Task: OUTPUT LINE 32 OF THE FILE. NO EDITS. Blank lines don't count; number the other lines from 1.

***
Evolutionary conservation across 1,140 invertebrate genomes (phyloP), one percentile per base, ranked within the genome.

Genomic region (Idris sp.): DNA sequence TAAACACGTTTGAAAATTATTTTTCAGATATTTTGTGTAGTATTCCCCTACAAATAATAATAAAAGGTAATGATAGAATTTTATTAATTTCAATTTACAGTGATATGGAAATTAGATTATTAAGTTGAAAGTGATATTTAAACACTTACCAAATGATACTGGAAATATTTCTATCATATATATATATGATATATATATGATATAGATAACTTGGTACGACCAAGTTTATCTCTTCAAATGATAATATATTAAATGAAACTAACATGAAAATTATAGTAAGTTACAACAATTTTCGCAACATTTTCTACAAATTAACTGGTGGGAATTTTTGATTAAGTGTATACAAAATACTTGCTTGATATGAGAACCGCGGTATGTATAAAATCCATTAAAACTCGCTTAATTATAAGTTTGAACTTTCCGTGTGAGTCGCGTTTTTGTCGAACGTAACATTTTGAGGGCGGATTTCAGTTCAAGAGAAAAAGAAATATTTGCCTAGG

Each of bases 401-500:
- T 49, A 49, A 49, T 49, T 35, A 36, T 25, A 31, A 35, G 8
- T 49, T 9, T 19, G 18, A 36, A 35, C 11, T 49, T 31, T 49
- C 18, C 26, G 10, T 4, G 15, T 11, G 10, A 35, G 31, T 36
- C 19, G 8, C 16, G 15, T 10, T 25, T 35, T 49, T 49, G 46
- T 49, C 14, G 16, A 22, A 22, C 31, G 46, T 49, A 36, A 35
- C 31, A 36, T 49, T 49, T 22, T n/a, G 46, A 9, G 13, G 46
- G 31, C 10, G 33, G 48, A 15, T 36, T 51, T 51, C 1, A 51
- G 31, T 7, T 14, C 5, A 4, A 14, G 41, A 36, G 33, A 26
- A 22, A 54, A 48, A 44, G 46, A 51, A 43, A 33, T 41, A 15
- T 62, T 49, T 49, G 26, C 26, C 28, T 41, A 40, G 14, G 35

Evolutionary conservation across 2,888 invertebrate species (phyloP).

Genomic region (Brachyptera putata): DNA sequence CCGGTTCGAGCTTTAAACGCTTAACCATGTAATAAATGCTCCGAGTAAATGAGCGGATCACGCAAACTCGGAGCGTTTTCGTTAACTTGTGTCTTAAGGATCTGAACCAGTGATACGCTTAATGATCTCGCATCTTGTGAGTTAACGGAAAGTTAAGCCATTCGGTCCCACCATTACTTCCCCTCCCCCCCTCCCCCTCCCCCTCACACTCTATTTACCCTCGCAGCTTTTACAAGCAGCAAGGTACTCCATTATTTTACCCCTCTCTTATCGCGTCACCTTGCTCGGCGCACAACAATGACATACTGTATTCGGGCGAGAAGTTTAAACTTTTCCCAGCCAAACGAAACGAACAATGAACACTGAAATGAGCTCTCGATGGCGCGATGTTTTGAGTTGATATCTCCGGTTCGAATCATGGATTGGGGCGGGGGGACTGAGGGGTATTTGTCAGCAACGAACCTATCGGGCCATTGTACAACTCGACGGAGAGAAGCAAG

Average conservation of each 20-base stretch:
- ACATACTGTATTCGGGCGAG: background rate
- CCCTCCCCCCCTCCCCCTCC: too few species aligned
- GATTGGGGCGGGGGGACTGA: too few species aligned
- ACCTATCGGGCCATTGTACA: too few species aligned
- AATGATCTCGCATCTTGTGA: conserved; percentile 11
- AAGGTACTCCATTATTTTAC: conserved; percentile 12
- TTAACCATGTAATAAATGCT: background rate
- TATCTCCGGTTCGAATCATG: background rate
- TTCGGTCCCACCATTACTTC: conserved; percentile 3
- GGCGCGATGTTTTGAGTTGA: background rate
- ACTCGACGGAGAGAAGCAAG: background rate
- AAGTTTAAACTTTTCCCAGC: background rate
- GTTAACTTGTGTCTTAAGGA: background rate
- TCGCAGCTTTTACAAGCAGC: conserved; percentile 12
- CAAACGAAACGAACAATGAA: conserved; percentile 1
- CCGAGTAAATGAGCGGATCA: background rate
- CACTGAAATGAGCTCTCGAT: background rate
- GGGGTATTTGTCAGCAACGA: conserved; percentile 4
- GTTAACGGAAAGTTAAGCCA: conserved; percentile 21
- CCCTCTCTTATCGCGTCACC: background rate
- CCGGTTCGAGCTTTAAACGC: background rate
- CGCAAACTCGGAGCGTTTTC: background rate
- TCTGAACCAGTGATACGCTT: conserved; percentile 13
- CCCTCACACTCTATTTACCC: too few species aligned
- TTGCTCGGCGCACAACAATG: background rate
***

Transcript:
- CCGAGTAAATGAGCGGATCA: background rate